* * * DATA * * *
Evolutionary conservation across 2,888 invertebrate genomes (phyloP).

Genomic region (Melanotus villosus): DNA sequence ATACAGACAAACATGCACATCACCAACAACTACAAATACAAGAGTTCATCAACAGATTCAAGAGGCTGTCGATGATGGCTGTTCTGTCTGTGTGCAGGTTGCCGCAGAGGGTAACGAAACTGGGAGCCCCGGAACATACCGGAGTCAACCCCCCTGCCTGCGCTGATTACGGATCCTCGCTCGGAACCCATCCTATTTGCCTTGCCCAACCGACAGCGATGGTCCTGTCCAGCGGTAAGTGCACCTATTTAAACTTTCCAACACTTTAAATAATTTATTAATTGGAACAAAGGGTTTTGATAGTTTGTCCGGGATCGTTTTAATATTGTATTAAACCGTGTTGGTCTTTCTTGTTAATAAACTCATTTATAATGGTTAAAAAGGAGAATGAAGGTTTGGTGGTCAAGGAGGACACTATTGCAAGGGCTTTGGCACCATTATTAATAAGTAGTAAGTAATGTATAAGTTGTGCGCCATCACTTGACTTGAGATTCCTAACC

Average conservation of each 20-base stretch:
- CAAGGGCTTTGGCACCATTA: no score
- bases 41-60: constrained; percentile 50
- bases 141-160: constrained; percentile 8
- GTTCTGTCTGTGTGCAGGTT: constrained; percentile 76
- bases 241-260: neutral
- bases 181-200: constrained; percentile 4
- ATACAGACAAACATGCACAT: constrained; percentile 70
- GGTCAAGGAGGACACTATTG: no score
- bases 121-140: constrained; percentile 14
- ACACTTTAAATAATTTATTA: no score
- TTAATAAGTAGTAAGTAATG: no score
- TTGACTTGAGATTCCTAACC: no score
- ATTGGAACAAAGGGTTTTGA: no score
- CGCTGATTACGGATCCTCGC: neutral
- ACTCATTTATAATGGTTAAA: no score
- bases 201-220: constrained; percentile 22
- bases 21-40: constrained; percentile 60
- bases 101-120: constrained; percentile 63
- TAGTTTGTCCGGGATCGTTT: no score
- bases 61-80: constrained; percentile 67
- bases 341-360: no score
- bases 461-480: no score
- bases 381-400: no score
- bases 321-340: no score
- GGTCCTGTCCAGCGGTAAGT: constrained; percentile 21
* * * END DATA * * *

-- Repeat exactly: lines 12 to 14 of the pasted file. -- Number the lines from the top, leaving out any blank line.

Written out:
- bases 121-140: constrained; percentile 14
- ACACTTTAAATAATTTATTA: no score
- TTAATAAGTAGTAAGTAATG: no score